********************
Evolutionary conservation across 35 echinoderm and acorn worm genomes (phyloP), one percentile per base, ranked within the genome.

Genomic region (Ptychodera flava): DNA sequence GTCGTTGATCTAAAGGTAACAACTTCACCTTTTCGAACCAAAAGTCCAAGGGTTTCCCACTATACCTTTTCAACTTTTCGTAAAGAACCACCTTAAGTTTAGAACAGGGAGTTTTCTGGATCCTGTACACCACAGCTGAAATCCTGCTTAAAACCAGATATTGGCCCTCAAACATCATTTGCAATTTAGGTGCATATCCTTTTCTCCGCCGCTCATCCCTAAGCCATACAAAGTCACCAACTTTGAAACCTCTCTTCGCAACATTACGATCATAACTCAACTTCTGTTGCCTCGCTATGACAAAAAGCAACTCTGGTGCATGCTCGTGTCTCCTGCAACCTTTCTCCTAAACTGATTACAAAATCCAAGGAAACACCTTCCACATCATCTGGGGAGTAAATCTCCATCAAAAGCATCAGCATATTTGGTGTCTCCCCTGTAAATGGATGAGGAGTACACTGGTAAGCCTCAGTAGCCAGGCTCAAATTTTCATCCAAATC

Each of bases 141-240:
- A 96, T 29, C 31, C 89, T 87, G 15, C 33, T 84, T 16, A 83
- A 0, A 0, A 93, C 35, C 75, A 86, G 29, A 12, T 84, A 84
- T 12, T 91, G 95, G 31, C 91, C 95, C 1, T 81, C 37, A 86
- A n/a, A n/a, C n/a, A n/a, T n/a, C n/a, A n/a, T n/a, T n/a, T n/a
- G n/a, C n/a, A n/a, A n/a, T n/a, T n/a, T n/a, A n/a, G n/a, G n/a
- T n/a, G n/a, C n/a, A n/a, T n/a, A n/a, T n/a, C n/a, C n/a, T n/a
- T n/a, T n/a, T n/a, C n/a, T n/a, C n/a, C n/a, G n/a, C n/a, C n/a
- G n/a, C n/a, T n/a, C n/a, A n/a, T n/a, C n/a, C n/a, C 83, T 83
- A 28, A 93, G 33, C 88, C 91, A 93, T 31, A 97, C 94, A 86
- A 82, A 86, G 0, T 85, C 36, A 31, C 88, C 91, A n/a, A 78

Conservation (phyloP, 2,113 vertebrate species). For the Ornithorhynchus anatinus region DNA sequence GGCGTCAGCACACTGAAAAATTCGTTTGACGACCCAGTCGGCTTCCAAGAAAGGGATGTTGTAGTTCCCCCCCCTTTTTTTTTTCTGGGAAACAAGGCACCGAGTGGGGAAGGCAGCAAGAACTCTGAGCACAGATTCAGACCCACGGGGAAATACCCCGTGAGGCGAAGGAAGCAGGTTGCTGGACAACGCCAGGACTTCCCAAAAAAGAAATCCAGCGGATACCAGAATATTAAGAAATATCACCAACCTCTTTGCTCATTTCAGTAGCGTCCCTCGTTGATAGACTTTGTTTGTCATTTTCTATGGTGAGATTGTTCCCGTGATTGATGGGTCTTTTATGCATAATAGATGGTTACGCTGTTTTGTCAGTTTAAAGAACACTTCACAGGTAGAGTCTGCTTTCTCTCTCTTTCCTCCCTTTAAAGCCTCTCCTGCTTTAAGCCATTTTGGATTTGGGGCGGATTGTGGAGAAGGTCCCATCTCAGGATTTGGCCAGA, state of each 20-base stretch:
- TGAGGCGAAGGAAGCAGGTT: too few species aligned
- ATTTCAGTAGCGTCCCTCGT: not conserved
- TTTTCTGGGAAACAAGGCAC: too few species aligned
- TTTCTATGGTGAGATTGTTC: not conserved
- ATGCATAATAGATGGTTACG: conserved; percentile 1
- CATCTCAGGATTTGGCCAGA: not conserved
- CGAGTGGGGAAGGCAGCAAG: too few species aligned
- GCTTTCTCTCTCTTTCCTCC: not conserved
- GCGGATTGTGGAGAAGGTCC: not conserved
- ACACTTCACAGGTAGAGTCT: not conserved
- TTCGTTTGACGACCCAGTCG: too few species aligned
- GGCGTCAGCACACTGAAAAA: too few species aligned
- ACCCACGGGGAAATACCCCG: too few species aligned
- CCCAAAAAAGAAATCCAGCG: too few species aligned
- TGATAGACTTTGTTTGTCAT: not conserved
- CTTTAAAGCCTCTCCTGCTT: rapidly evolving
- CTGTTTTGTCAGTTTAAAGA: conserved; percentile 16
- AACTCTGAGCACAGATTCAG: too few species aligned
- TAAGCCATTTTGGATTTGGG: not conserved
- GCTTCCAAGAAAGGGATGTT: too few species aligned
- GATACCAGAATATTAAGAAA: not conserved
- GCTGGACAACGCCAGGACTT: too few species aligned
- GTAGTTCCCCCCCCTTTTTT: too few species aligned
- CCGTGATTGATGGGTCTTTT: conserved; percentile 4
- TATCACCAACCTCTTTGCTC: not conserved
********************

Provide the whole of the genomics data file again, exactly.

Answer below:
Evolutionary conservation across 35 echinoderm and acorn worm genomes (phyloP), one percentile per base, ranked within the genome.

Genomic region (Ptychodera flava): DNA sequence GTCGTTGATCTAAAGGTAACAACTTCACCTTTTCGAACCAAAAGTCCAAGGGTTTCCCACTATACCTTTTCAACTTTTCGTAAAGAACCACCTTAAGTTTAGAACAGGGAGTTTTCTGGATCCTGTACACCACAGCTGAAATCCTGCTTAAAACCAGATATTGGCCCTCAAACATCATTTGCAATTTAGGTGCATATCCTTTTCTCCGCCGCTCATCCCTAAGCCATACAAAGTCACCAACTTTGAAACCTCTCTTCGCAACATTACGATCATAACTCAACTTCTGTTGCCTCGCTATGACAAAAAGCAACTCTGGTGCATGCTCGTGTCTCCTGCAACCTTTCTCCTAAACTGATTACAAAATCCAAGGAAACACCTTCCACATCATCTGGGGAGTAAATCTCCATCAAAAGCATCAGCATATTTGGTGTCTCCCCTGTAAATGGATGAGGAGTACACTGGTAAGCCTCAGTAGCCAGGCTCAAATTTTCATCCAAATC

Each of bases 141-240:
- A 96, T 29, C 31, C 89, T 87, G 15, C 33, T 84, T 16, A 83
- A 0, A 0, A 93, C 35, C 75, A 86, G 29, A 12, T 84, A 84
- T 12, T 91, G 95, G 31, C 91, C 95, C 1, T 81, C 37, A 86
- A n/a, A n/a, C n/a, A n/a, T n/a, C n/a, A n/a, T n/a, T n/a, T n/a
- G n/a, C n/a, A n/a, A n/a, T n/a, T n/a, T n/a, A n/a, G n/a, G n/a
- T n/a, G n/a, C n/a, A n/a, T n/a, A n/a, T n/a, C n/a, C n/a, T n/a
- T n/a, T n/a, T n/a, C n/a, T n/a, C n/a, C n/a, G n/a, C n/a, C n/a
- G n/a, C n/a, T n/a, C n/a, A n/a, T n/a, C n/a, C n/a, C 83, T 83
- A 28, A 93, G 33, C 88, C 91, A 93, T 31, A 97, C 94, A 86
- A 82, A 86, G 0, T 85, C 36, A 31, C 88, C 91, A n/a, A 78

Conservation (phyloP, 2,113 vertebrate species). For the Ornithorhynchus anatinus region DNA sequence GGCGTCAGCACACTGAAAAATTCGTTTGACGACCCAGTCGGCTTCCAAGAAAGGGATGTTGTAGTTCCCCCCCCTTTTTTTTTTCTGGGAAACAAGGCACCGAGTGGGGAAGGCAGCAAGAACTCTGAGCACAGATTCAGACCCACGGGGAAATACCCCGTGAGGCGAAGGAAGCAGGTTGCTGGACAACGCCAGGACTTCCCAAAAAAGAAATCCAGCGGATACCAGAATATTAAGAAATATCACCAACCTCTTTGCTCATTTCAGTAGCGTCCCTCGTTGATAGACTTTGTTTGTCATTTTCTATGGTGAGATTGTTCCCGTGATTGATGGGTCTTTTATGCATAATAGATGGTTACGCTGTTTTGTCAGTTTAAAGAACACTTCACAGGTAGAGTCTGCTTTCTCTCTCTTTCCTCCCTTTAAAGCCTCTCCTGCTTTAAGCCATTTTGGATTTGGGGCGGATTGTGGAGAAGGTCCCATCTCAGGATTTGGCCAGA, state of each 20-base stretch:
- TGAGGCGAAGGAAGCAGGTT: too few species aligned
- ATTTCAGTAGCGTCCCTCGT: not conserved
- TTTTCTGGGAAACAAGGCAC: too few species aligned
- TTTCTATGGTGAGATTGTTC: not conserved
- ATGCATAATAGATGGTTACG: conserved; percentile 1
- CATCTCAGGATTTGGCCAGA: not conserved
- CGAGTGGGGAAGGCAGCAAG: too few species aligned
- GCTTTCTCTCTCTTTCCTCC: not conserved
- GCGGATTGTGGAGAAGGTCC: not conserved
- ACACTTCACAGGTAGAGTCT: not conserved
- TTCGTTTGACGACCCAGTCG: too few species aligned
- GGCGTCAGCACACTGAAAAA: too few species aligned
- ACCCACGGGGAAATACCCCG: too few species aligned
- CCCAAAAAAGAAATCCAGCG: too few species aligned
- TGATAGACTTTGTTTGTCAT: not conserved
- CTTTAAAGCCTCTCCTGCTT: rapidly evolving
- CTGTTTTGTCAGTTTAAAGA: conserved; percentile 16
- AACTCTGAGCACAGATTCAG: too few species aligned
- TAAGCCATTTTGGATTTGGG: not conserved
- GCTTCCAAGAAAGGGATGTT: too few species aligned
- GATACCAGAATATTAAGAAA: not conserved
- GCTGGACAACGCCAGGACTT: too few species aligned
- GTAGTTCCCCCCCCTTTTTT: too few species aligned
- CCGTGATTGATGGGTCTTTT: conserved; percentile 4
- TATCACCAACCTCTTTGCTC: not conserved